# Finding if a linear transformation is diagonalisable

Hi i am having some trouble tackling this question for my exam revision.

Let $M_{(2,2)}(\mathbb{R})$ denote the vector spce of 2x2 matrices over the real numbers. Also, let A denote the matrix $$\begin{bmatrix}2&\lambda\\1&0\end{bmatrix}$$

where $\lambda$ is a real number. Consider the map

$$\psi : V\rightarrow V, \psi(X)=AX-XA.$$

Compute the eigenvalues for $\psi$. For which values of $\lambda$ is $\psi$ diagonalisable?(check the dimension of the kernel of $\psi$.)

It is clear to see that $\psi$ is a linear transformation and hence it is diagonalisable if it has two distinct real eigenvalues.

The problem i am having is how do I find the eigen values of this linear transformation. I have tried finding the eigen values for the matrix $A$ and obtain $\lambda > -1$ but i do not think this is correct as I haven't considered the kernel or the actual function itself at all.

Secondly i tried using the hint and firstly i obtained the kernel

$$AV - VA=0$$ $$\begin{bmatrix}2&\lambda\\1&0\end{bmatrix} \begin{bmatrix}v_1&v_2\\v_3&v_4\end{bmatrix}-\begin{bmatrix}v_1&v_2\\v_3&v_4\end{bmatrix}\begin{bmatrix}2&\lambda\\1&0\end{bmatrix}=\begin{bmatrix}0&0\\0&0\end{bmatrix}$$ rearranging I obtained $$\begin{bmatrix}-v_2+\lambda v_3&2v_2+\lambda v_4-\lambda v_1\\v_1-2v_3-v_4&v_2-\lambda v_3\end{bmatrix}=\begin{bmatrix}0&0\\0&0\end{bmatrix}$$ from this i obtained $\lambda=\frac{v_2}{v_3}$ so the ker($\psi$)=$c\begin{bmatrix}2&\frac{v_2}{v_3}\\1&0\end{bmatrix}$ for any $c,v_2,v_3 \epsilon\mathbb{R}$ i am stuck on how am i supposed to compute the eigen values ? and i can see that the $dim(ker)=1$ using the rank nullity theorem this means the $dim(im(\psi))$=1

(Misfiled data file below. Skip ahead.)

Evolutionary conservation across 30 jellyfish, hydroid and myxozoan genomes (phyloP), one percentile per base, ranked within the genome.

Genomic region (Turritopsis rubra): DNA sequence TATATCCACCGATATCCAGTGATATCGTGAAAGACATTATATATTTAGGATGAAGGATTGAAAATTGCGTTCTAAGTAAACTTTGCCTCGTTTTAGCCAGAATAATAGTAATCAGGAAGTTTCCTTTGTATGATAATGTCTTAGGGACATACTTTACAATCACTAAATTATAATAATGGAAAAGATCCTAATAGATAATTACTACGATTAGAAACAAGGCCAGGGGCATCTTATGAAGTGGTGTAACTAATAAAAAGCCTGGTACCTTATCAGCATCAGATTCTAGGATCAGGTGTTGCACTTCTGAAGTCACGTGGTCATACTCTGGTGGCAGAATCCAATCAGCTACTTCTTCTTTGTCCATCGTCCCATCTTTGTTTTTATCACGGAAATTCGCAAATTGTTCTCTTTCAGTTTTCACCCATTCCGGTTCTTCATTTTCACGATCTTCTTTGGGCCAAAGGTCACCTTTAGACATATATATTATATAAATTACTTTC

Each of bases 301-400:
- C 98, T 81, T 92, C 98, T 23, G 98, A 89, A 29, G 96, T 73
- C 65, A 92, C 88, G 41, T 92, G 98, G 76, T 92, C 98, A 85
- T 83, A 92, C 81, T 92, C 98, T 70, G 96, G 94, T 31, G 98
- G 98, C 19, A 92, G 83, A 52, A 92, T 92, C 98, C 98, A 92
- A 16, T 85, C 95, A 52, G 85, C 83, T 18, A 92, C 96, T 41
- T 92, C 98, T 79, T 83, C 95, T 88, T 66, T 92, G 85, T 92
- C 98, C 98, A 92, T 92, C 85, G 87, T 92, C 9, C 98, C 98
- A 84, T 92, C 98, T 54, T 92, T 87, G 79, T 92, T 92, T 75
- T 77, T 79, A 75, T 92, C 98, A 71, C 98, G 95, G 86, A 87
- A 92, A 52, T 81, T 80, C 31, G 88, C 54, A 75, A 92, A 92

## 2 Answers

I suppose there is confusion. First the vector space used is espace of size 4 which is the canonical basis {E11 E12 E21 E22}. When evaluating \ psi (Eij) we obten the matrix of \ psi relativly to the canonical basis Eij. Then its characteristic polynomial il is X ^ 2 (X ^ 2-4 (\ lambda +1)). So the value 0 is an eigenvalue of multiplicity 2 and the dimension of associated eigensubspace is 2, and {(1,0,0,1), (2, \ lambda, 1,0)} is a basis. Other roots of characteristic polynmial are simple but must be real (to end what are the eigenvalues) becaus the vector space is real. So we need \ lambda greater than or equal to -1, and in this cas the transformation is diagonalisable. Note if you remplace R with the complex number C, \psi is diaginalisable for all \lambda.

• I am sorry: when \lambada is 0, \psi is not diagonalisable because in this cas \psi has only on eingenvalue that is 0 with dimension of associated eigensubspace is 2. – m.idaya May 23 '16 at 0:58

$\psi$ is a linear transformation between $M_{2\times 2} \rightarrow M_{2\times 2},$ so you need to find a matrix representation $[\psi]$ of $\psi$ and compute the eigenvalues and eigenvectors of $[\psi]$. Since $M_{2\times 2}$ is 4-dimensional, $[\psi]$ will be a $4 \times 4$ matrix. It will be diagonalizable if and only if it has 4 linearly independent eigenvectors. It is not necessary that it has 4 distinct eigenvalues. It may have only 1 eigenvalue with an eigenspace of dimension 4, for example.